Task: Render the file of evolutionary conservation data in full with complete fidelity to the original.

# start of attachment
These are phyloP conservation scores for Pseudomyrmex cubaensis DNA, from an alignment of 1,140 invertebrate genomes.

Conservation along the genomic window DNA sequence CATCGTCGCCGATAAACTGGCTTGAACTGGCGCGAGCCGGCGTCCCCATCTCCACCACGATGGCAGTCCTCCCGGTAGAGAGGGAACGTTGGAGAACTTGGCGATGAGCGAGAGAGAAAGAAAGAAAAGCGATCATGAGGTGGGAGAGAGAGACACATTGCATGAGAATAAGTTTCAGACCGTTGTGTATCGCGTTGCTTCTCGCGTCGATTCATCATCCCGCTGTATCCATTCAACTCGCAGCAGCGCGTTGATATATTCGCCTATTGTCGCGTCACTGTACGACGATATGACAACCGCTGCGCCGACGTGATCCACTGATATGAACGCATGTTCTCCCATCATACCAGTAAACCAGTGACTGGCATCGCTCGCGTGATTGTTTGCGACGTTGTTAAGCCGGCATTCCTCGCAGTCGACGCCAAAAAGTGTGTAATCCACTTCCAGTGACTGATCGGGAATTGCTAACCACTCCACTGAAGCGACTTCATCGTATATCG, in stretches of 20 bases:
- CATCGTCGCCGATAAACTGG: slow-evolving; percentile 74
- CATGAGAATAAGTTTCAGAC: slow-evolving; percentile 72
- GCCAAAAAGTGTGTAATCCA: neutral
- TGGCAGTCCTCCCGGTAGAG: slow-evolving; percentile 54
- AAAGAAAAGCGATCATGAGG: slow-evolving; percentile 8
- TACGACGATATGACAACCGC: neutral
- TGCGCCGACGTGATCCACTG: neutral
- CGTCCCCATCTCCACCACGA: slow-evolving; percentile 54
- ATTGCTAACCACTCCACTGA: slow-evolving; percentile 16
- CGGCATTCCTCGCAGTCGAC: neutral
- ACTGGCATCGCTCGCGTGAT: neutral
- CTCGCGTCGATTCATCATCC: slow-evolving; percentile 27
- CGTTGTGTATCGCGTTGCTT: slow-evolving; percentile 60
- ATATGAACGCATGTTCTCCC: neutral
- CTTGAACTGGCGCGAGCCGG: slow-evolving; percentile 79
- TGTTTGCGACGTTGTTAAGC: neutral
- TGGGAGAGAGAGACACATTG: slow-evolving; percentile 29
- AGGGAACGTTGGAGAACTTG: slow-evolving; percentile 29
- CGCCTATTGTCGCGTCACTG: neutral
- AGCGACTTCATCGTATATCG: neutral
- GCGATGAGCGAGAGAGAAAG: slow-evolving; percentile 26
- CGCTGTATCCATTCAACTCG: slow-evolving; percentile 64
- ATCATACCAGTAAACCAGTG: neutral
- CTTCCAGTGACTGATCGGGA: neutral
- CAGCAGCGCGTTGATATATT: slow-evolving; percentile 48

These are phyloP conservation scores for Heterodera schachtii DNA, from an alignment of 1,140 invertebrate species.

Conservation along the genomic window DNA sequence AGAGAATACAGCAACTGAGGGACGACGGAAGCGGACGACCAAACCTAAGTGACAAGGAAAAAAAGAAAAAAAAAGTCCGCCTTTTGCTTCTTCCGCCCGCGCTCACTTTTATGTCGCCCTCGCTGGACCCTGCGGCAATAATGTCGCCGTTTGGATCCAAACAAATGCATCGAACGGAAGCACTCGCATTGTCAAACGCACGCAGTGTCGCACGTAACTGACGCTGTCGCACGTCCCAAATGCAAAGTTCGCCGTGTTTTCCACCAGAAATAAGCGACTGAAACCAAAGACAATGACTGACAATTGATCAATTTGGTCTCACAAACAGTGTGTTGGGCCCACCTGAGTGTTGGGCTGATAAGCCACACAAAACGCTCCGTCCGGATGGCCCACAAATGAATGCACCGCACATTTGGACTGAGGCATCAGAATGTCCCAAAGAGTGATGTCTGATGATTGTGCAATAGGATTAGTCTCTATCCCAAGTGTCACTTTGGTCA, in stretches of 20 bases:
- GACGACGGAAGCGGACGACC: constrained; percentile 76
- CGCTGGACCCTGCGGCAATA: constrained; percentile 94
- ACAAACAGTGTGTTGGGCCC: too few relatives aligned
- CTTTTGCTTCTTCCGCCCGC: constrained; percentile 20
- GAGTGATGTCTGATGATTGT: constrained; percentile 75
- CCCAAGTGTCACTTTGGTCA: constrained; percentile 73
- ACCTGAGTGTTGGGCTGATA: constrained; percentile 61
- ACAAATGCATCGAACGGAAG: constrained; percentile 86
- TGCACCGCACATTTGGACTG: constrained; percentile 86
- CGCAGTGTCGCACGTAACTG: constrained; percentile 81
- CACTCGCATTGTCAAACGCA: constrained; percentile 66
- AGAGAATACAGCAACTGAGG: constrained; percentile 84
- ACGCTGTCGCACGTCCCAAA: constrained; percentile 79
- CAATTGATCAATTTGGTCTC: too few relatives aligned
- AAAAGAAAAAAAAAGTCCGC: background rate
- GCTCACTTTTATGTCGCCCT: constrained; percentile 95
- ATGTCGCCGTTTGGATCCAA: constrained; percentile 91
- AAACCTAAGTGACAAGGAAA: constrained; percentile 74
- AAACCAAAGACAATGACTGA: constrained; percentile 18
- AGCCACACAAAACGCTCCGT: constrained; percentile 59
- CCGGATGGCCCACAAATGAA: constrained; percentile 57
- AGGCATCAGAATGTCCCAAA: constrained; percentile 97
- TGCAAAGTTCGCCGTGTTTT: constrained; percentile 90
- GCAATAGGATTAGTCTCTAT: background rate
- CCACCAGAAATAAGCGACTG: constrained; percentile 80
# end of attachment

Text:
These are phyloP conservation scores for Pseudomyrmex cubaensis DNA, from an alignment of 1,140 invertebrate genomes.

Conservation along the genomic window DNA sequence CATCGTCGCCGATAAACTGGCTTGAACTGGCGCGAGCCGGCGTCCCCATCTCCACCACGATGGCAGTCCTCCCGGTAGAGAGGGAACGTTGGAGAACTTGGCGATGAGCGAGAGAGAAAGAAAGAAAAGCGATCATGAGGTGGGAGAGAGAGACACATTGCATGAGAATAAGTTTCAGACCGTTGTGTATCGCGTTGCTTCTCGCGTCGATTCATCATCCCGCTGTATCCATTCAACTCGCAGCAGCGCGTTGATATATTCGCCTATTGTCGCGTCACTGTACGACGATATGACAACCGCTGCGCCGACGTGATCCACTGATATGAACGCATGTTCTCCCATCATACCAGTAAACCAGTGACTGGCATCGCTCGCGTGATTGTTTGCGACGTTGTTAAGCCGGCATTCCTCGCAGTCGACGCCAAAAAGTGTGTAATCCACTTCCAGTGACTGATCGGGAATTGCTAACCACTCCACTGAAGCGACTTCATCGTATATCG, in stretches of 20 bases:
- CATCGTCGCCGATAAACTGG: slow-evolving; percentile 74
- CATGAGAATAAGTTTCAGAC: slow-evolving; percentile 72
- GCCAAAAAGTGTGTAATCCA: neutral
- TGGCAGTCCTCCCGGTAGAG: slow-evolving; percentile 54
- AAAGAAAAGCGATCATGAGG: slow-evolving; percentile 8
- TACGACGATATGACAACCGC: neutral
- TGCGCCGACGTGATCCACTG: neutral
- CGTCCCCATCTCCACCACGA: slow-evolving; percentile 54
- ATTGCTAACCACTCCACTGA: slow-evolving; percentile 16
- CGGCATTCCTCGCAGTCGAC: neutral
- ACTGGCATCGCTCGCGTGAT: neutral
- CTCGCGTCGATTCATCATCC: slow-evolving; percentile 27
- CGTTGTGTATCGCGTTGCTT: slow-evolving; percentile 60
- ATATGAACGCATGTTCTCCC: neutral
- CTTGAACTGGCGCGAGCCGG: slow-evolving; percentile 79
- TGTTTGCGACGTTGTTAAGC: neutral
- TGGGAGAGAGAGACACATTG: slow-evolving; percentile 29
- AGGGAACGTTGGAGAACTTG: slow-evolving; percentile 29
- CGCCTATTGTCGCGTCACTG: neutral
- AGCGACTTCATCGTATATCG: neutral
- GCGATGAGCGAGAGAGAAAG: slow-evolving; percentile 26
- CGCTGTATCCATTCAACTCG: slow-evolving; percentile 64
- ATCATACCAGTAAACCAGTG: neutral
- CTTCCAGTGACTGATCGGGA: neutral
- CAGCAGCGCGTTGATATATT: slow-evolving; percentile 48

These are phyloP conservation scores for Heterodera schachtii DNA, from an alignment of 1,140 invertebrate species.

Conservation along the genomic window DNA sequence AGAGAATACAGCAACTGAGGGACGACGGAAGCGGACGACCAAACCTAAGTGACAAGGAAAAAAAGAAAAAAAAAGTCCGCCTTTTGCTTCTTCCGCCCGCGCTCACTTTTATGTCGCCCTCGCTGGACCCTGCGGCAATAATGTCGCCGTTTGGATCCAAACAAATGCATCGAACGGAAGCACTCGCATTGTCAAACGCACGCAGTGTCGCACGTAACTGACGCTGTCGCACGTCCCAAATGCAAAGTTCGCCGTGTTTTCCACCAGAAATAAGCGACTGAAACCAAAGACAATGACTGACAATTGATCAATTTGGTCTCACAAACAGTGTGTTGGGCCCACCTGAGTGTTGGGCTGATAAGCCACACAAAACGCTCCGTCCGGATGGCCCACAAATGAATGCACCGCACATTTGGACTGAGGCATCAGAATGTCCCAAAGAGTGATGTCTGATGATTGTGCAATAGGATTAGTCTCTATCCCAAGTGTCACTTTGGTCA, in stretches of 20 bases:
- GACGACGGAAGCGGACGACC: constrained; percentile 76
- CGCTGGACCCTGCGGCAATA: constrained; percentile 94
- ACAAACAGTGTGTTGGGCCC: too few relatives aligned
- CTTTTGCTTCTTCCGCCCGC: constrained; percentile 20
- GAGTGATGTCTGATGATTGT: constrained; percentile 75
- CCCAAGTGTCACTTTGGTCA: constrained; percentile 73
- ACCTGAGTGTTGGGCTGATA: constrained; percentile 61
- ACAAATGCATCGAACGGAAG: constrained; percentile 86
- TGCACCGCACATTTGGACTG: constrained; percentile 86
- CGCAGTGTCGCACGTAACTG: constrained; percentile 81
- CACTCGCATTGTCAAACGCA: constrained; percentile 66
- AGAGAATACAGCAACTGAGG: constrained; percentile 84
- ACGCTGTCGCACGTCCCAAA: constrained; percentile 79
- CAATTGATCAATTTGGTCTC: too few relatives aligned
- AAAAGAAAAAAAAAGTCCGC: background rate
- GCTCACTTTTATGTCGCCCT: constrained; percentile 95
- ATGTCGCCGTTTGGATCCAA: constrained; percentile 91
- AAACCTAAGTGACAAGGAAA: constrained; percentile 74
- AAACCAAAGACAATGACTGA: constrained; percentile 18
- AGCCACACAAAACGCTCCGT: constrained; percentile 59
- CCGGATGGCCCACAAATGAA: constrained; percentile 57
- AGGCATCAGAATGTCCCAAA: constrained; percentile 97
- TGCAAAGTTCGCCGTGTTTT: constrained; percentile 90
- GCAATAGGATTAGTCTCTAT: background rate
- CCACCAGAAATAAGCGACTG: constrained; percentile 80